Last but not least, I think that an opportunity exists for RIMM to dump some or all of the BB7 phones into the emerging markets at near cost prices to further solidify their brand and adoption in these markets. This is contrary to the paperweight argument for BB7 phones. Of course, RIMM won't make as much money as selling the BB7s in North America, but they will be able to recover some costs, and perhaps build brand.
The analysis could be brought even further into the fundamentals (although the technicals are obviously brutal for RIMM at the moment).
The argument can be made about the trimming 1/3 of the workforce legacy OS staff being a good thing (if you research you will find that QNX is growing, is hiring, has moved into an old Dell 150,000 sq ft facility). It is not so far fetched to see that RIMM is trimming on one-side of the old business, focusing, and growing the other.
It is also virtually impossible, contrary to popular belief, to go bankrupt when you don't owe any creditors any money. A well known fact now is that RIMM has zero debt (no creditors calling, no bond holders etc). Furthermore, roughly $2 billion in cash, and a mix of other positive ratios do exist. In fact, there aren't too many companies in the S&P 500 that have better fundamental stats than RIMM at this moment.
The negative arguments always seem to be that RIMM management was arrogant (who cares, one could say some billionaires are), and that they are too late (really, look what happens in 1 year in this industry). I disagree, this is all a matter of perception, in a fast moving yet ever evolving infant smartphone industry. There have been some management and board changes at RIMM already. As well, the negative concern of a 6 month BB10 delay in the grand scheme of things is not as huge a nail in the coffin in my opinion. (Technically, AAPL was supposed to have released the iPhone 5 by now?) Furthermore, Amazon is deciding to make their own phone, why is it not too late for them? Moreover, on the subject of arrogance, the same statement could be made about AAPL, in what is happening with their lack of openness to manufacturers compared to that of Android.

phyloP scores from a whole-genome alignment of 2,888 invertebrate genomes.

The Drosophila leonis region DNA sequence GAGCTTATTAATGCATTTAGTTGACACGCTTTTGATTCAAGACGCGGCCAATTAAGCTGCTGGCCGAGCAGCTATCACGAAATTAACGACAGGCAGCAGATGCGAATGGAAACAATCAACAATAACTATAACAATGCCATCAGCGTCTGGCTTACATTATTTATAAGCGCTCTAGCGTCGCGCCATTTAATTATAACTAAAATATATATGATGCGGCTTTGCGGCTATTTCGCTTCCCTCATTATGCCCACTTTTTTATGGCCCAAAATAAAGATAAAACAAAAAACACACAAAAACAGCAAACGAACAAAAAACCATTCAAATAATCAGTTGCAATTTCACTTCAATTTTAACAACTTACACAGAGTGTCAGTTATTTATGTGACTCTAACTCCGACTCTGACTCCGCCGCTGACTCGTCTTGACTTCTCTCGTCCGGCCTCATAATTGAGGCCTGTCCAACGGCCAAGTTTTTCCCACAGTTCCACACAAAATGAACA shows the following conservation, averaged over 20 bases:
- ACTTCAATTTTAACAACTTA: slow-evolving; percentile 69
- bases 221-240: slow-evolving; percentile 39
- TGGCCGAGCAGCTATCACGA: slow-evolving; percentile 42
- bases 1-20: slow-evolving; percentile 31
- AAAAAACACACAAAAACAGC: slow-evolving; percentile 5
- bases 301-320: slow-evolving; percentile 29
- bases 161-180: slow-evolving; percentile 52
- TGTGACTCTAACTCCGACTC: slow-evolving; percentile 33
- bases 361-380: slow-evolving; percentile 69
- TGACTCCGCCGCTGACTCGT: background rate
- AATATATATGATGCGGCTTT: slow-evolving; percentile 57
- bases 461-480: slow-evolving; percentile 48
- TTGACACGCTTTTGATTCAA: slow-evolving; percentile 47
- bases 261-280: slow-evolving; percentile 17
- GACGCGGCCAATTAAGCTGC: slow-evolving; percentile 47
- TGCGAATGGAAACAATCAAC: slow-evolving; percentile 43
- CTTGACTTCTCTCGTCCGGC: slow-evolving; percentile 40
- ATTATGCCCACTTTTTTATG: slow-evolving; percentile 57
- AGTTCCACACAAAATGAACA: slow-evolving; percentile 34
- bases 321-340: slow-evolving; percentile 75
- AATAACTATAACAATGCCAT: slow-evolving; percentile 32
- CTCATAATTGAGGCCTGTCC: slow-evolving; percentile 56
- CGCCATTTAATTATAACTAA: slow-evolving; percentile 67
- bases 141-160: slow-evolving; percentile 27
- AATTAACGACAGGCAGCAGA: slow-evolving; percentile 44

There are multiple opportunities and revenue streams for RIMM, and once the transitional quarters are over with it is highly probable that RIMM will actually post profit again, and then what?
Consider these last points for a conclusion. Part of the reason why RIMM's shares are so badly beaten down is not the fact that the company is truly doing that bad (if you consider all the facts). A reason to consider is that this has been the media assisted short sale of the decade (as well as bandwagon jumping). Consider that 1 in 5 shares of RIMM are now "borrowed" and shorted (nearly 88 million shares). Furthermore, consider that institutional ownership used to be over 80%, and now sits around 50% if you factor in index funds, hedge funds, pensions that bailed, the stop losses, and shorts that didn't care how low the shares sold for. Furthermore, If you take a tally of just the SA commenters that claim to have shorted RIMM, then you will get the idea that it is like the shoe shine boy that tells J.P. Morgan that he's in the market too.
There is a huge potential for a massive short squeeze here when 1 in 5 shares are "borrowed". The question is when, and what will be the catalyst to trigger this stampede of short covering. Personally, I am quite surprised that with just the fact of 10 million cars shipping with QNX next year alone hasn't triggered this already considering all of the vehicle manufacturers that are already using QNX, and compounded with the vehicle demand growth projected for China and India for the future. It may take the media getting bored with reporting RIMM news, or when earnings start to roll in again.
Additional disclosure: LONG RIMM CALL's (2014 LEAPS).